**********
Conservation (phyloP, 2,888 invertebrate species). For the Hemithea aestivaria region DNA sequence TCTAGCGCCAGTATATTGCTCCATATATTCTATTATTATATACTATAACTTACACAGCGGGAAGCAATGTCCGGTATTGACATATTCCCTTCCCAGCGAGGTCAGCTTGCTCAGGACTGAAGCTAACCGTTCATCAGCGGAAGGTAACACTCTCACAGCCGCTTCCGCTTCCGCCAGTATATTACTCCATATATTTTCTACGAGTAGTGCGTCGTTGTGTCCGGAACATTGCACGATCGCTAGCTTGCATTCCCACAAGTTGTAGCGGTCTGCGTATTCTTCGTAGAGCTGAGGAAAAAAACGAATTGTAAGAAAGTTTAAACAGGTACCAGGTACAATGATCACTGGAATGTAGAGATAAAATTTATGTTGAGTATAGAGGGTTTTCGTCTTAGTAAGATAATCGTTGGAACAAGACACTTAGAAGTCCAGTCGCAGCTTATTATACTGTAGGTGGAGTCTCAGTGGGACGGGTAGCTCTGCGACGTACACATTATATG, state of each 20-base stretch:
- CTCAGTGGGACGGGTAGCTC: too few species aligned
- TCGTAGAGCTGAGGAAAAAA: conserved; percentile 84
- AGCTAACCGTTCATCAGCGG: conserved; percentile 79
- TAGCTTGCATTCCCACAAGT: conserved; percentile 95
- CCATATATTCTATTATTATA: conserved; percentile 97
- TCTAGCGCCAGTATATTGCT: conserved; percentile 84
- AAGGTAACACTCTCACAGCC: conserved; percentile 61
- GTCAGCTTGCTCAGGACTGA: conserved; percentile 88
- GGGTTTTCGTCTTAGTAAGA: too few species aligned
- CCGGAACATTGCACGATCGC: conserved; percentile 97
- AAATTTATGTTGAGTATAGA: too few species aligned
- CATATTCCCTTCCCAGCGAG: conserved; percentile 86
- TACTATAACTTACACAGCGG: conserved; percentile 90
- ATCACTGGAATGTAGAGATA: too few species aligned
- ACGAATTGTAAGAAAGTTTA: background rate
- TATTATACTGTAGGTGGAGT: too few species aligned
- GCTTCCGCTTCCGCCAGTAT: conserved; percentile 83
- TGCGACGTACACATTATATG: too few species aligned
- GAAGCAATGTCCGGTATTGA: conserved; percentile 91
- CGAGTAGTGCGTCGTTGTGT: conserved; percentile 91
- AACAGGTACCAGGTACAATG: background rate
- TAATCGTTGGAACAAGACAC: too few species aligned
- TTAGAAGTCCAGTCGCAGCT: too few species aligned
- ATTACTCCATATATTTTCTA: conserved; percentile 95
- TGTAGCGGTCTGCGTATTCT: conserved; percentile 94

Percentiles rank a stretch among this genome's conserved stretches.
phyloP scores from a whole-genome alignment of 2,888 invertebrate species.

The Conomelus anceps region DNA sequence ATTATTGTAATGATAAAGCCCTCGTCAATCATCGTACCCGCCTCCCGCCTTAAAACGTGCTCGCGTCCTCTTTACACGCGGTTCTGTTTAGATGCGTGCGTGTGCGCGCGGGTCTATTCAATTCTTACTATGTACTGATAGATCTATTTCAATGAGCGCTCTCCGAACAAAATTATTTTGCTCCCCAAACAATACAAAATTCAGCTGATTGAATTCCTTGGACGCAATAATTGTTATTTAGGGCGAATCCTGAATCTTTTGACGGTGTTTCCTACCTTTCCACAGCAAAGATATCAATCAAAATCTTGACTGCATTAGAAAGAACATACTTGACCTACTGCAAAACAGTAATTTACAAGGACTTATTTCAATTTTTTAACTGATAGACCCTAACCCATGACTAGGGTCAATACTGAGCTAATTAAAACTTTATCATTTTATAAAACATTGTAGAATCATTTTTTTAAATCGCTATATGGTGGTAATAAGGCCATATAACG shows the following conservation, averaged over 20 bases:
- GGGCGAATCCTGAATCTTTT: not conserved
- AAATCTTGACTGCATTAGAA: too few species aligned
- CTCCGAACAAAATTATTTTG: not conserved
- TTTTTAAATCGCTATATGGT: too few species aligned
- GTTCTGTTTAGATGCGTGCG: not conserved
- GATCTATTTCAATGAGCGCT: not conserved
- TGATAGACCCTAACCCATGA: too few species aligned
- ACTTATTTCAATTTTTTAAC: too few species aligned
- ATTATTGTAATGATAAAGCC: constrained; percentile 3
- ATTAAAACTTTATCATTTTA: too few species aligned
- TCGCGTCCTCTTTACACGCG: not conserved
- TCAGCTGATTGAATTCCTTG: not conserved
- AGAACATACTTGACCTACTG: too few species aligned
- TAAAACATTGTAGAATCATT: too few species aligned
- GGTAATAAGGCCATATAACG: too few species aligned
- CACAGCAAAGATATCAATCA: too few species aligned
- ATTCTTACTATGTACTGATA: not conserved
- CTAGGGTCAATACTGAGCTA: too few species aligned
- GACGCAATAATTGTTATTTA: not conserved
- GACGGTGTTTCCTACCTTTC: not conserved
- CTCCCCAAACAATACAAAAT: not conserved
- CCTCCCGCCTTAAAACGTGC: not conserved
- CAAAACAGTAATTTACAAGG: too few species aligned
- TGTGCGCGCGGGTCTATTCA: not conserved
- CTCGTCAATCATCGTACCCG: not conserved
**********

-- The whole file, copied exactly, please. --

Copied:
Conservation (phyloP, 2,888 invertebrate species). For the Hemithea aestivaria region DNA sequence TCTAGCGCCAGTATATTGCTCCATATATTCTATTATTATATACTATAACTTACACAGCGGGAAGCAATGTCCGGTATTGACATATTCCCTTCCCAGCGAGGTCAGCTTGCTCAGGACTGAAGCTAACCGTTCATCAGCGGAAGGTAACACTCTCACAGCCGCTTCCGCTTCCGCCAGTATATTACTCCATATATTTTCTACGAGTAGTGCGTCGTTGTGTCCGGAACATTGCACGATCGCTAGCTTGCATTCCCACAAGTTGTAGCGGTCTGCGTATTCTTCGTAGAGCTGAGGAAAAAAACGAATTGTAAGAAAGTTTAAACAGGTACCAGGTACAATGATCACTGGAATGTAGAGATAAAATTTATGTTGAGTATAGAGGGTTTTCGTCTTAGTAAGATAATCGTTGGAACAAGACACTTAGAAGTCCAGTCGCAGCTTATTATACTGTAGGTGGAGTCTCAGTGGGACGGGTAGCTCTGCGACGTACACATTATATG, state of each 20-base stretch:
- CTCAGTGGGACGGGTAGCTC: too few species aligned
- TCGTAGAGCTGAGGAAAAAA: conserved; percentile 84
- AGCTAACCGTTCATCAGCGG: conserved; percentile 79
- TAGCTTGCATTCCCACAAGT: conserved; percentile 95
- CCATATATTCTATTATTATA: conserved; percentile 97
- TCTAGCGCCAGTATATTGCT: conserved; percentile 84
- AAGGTAACACTCTCACAGCC: conserved; percentile 61
- GTCAGCTTGCTCAGGACTGA: conserved; percentile 88
- GGGTTTTCGTCTTAGTAAGA: too few species aligned
- CCGGAACATTGCACGATCGC: conserved; percentile 97
- AAATTTATGTTGAGTATAGA: too few species aligned
- CATATTCCCTTCCCAGCGAG: conserved; percentile 86
- TACTATAACTTACACAGCGG: conserved; percentile 90
- ATCACTGGAATGTAGAGATA: too few species aligned
- ACGAATTGTAAGAAAGTTTA: background rate
- TATTATACTGTAGGTGGAGT: too few species aligned
- GCTTCCGCTTCCGCCAGTAT: conserved; percentile 83
- TGCGACGTACACATTATATG: too few species aligned
- GAAGCAATGTCCGGTATTGA: conserved; percentile 91
- CGAGTAGTGCGTCGTTGTGT: conserved; percentile 91
- AACAGGTACCAGGTACAATG: background rate
- TAATCGTTGGAACAAGACAC: too few species aligned
- TTAGAAGTCCAGTCGCAGCT: too few species aligned
- ATTACTCCATATATTTTCTA: conserved; percentile 95
- TGTAGCGGTCTGCGTATTCT: conserved; percentile 94

Percentiles rank a stretch among this genome's conserved stretches.
phyloP scores from a whole-genome alignment of 2,888 invertebrate species.

The Conomelus anceps region DNA sequence ATTATTGTAATGATAAAGCCCTCGTCAATCATCGTACCCGCCTCCCGCCTTAAAACGTGCTCGCGTCCTCTTTACACGCGGTTCTGTTTAGATGCGTGCGTGTGCGCGCGGGTCTATTCAATTCTTACTATGTACTGATAGATCTATTTCAATGAGCGCTCTCCGAACAAAATTATTTTGCTCCCCAAACAATACAAAATTCAGCTGATTGAATTCCTTGGACGCAATAATTGTTATTTAGGGCGAATCCTGAATCTTTTGACGGTGTTTCCTACCTTTCCACAGCAAAGATATCAATCAAAATCTTGACTGCATTAGAAAGAACATACTTGACCTACTGCAAAACAGTAATTTACAAGGACTTATTTCAATTTTTTAACTGATAGACCCTAACCCATGACTAGGGTCAATACTGAGCTAATTAAAACTTTATCATTTTATAAAACATTGTAGAATCATTTTTTTAAATCGCTATATGGTGGTAATAAGGCCATATAACG shows the following conservation, averaged over 20 bases:
- GGGCGAATCCTGAATCTTTT: not conserved
- AAATCTTGACTGCATTAGAA: too few species aligned
- CTCCGAACAAAATTATTTTG: not conserved
- TTTTTAAATCGCTATATGGT: too few species aligned
- GTTCTGTTTAGATGCGTGCG: not conserved
- GATCTATTTCAATGAGCGCT: not conserved
- TGATAGACCCTAACCCATGA: too few species aligned
- ACTTATTTCAATTTTTTAAC: too few species aligned
- ATTATTGTAATGATAAAGCC: constrained; percentile 3
- ATTAAAACTTTATCATTTTA: too few species aligned
- TCGCGTCCTCTTTACACGCG: not conserved
- TCAGCTGATTGAATTCCTTG: not conserved
- AGAACATACTTGACCTACTG: too few species aligned
- TAAAACATTGTAGAATCATT: too few species aligned
- GGTAATAAGGCCATATAACG: too few species aligned
- CACAGCAAAGATATCAATCA: too few species aligned
- ATTCTTACTATGTACTGATA: not conserved
- CTAGGGTCAATACTGAGCTA: too few species aligned
- GACGCAATAATTGTTATTTA: not conserved
- GACGGTGTTTCCTACCTTTC: not conserved
- CTCCCCAAACAATACAAAAT: not conserved
- CCTCCCGCCTTAAAACGTGC: not conserved
- CAAAACAGTAATTTACAAGG: too few species aligned
- TGTGCGCGCGGGTCTATTCA: not conserved
- CTCGTCAATCATCGTACCCG: not conserved